Why Does Nuclear Power Performance Differ Across Europe?

Published in: European Economic Review, v. 39, no. 6, 1995, p. 1197-1214

Posted on RAND.org on January 01, 1995

by Roland Sturm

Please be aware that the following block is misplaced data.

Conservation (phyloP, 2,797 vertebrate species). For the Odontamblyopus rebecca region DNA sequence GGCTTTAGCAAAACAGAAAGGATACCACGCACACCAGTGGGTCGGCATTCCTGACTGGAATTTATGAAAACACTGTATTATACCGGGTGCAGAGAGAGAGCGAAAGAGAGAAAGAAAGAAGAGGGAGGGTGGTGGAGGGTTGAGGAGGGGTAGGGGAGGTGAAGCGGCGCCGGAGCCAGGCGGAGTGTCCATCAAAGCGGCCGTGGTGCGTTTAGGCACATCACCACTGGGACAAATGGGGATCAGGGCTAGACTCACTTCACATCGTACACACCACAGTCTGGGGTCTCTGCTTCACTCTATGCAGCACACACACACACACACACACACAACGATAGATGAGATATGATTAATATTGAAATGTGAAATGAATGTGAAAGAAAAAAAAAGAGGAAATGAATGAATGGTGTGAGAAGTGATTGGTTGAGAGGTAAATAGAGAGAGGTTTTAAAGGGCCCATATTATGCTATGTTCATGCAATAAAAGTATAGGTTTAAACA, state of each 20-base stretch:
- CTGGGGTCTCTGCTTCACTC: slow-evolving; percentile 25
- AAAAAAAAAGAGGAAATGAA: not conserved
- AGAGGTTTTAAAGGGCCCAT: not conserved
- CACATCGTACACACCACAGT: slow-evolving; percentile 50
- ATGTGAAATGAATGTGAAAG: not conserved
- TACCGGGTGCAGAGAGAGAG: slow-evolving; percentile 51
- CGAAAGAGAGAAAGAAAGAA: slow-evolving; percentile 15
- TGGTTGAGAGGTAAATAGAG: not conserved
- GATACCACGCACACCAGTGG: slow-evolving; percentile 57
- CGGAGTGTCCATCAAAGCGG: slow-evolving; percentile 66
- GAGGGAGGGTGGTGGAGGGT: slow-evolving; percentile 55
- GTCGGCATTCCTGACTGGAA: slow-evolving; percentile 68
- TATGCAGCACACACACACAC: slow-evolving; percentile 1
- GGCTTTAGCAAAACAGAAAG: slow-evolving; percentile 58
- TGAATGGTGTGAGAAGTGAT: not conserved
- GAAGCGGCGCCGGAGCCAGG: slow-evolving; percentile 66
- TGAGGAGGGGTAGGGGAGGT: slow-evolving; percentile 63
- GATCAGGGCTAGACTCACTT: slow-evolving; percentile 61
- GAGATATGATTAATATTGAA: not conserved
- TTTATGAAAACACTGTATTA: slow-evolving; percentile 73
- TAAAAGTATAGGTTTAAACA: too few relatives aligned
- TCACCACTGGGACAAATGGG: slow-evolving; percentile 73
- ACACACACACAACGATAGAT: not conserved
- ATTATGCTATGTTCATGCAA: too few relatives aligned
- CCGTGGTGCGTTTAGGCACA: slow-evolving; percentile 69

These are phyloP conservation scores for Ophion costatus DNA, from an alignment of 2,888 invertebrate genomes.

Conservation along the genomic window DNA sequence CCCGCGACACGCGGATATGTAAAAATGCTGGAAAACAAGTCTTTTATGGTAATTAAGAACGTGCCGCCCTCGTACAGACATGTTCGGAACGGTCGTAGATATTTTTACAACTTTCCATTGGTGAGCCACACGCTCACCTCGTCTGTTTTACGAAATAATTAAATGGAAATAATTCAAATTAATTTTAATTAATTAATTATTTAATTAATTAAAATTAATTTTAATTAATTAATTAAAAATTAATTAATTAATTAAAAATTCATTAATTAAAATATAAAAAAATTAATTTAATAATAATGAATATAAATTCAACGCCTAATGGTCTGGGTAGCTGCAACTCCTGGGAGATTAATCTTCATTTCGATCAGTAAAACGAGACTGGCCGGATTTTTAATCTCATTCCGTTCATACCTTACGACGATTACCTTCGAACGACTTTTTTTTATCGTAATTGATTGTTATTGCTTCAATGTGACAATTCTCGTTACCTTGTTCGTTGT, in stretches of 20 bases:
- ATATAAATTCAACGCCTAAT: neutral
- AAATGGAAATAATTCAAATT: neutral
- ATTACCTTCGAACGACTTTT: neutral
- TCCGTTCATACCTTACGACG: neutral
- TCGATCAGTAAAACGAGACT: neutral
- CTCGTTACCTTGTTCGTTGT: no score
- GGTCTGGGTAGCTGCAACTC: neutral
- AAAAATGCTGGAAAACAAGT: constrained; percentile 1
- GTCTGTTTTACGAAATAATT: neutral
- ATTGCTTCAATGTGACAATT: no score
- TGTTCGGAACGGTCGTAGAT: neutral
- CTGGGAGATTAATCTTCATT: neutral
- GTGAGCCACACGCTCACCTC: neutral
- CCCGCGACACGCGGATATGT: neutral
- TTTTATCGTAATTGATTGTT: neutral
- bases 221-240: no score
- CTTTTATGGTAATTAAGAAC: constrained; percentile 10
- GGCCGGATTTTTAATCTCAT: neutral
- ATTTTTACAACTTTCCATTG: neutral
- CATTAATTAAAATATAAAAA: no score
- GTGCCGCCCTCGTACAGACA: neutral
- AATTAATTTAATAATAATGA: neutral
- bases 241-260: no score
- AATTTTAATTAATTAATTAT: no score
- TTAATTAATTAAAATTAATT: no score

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This paper compares the performance of nuclear power plants in five European countries by estimating a microeconomic model of managerial decision making. The statistical formulation of production as a controlled stochastic process connects economic theory much more closely to actual production events than standard economic production functions. In this application, the structural behavioral model distinguishes variations in economic, regulatory, and cultural environments (different incentives for plant operations) from technical variations (different production functions). It also estimates the weights that management attaches to different aspects of performance, such as reliability (safety) and availability (productivity). While any structural model necessitates debatable assumptions, the approach nevertheless has much to contribute to public policy discussions. The results from 1981-1986 reveal that management attitudes towards the reliability/productivity trade-off differ substantially between European countries. This suggests that the incentives of plant managers differ in ways that may not have been intended or desirable.

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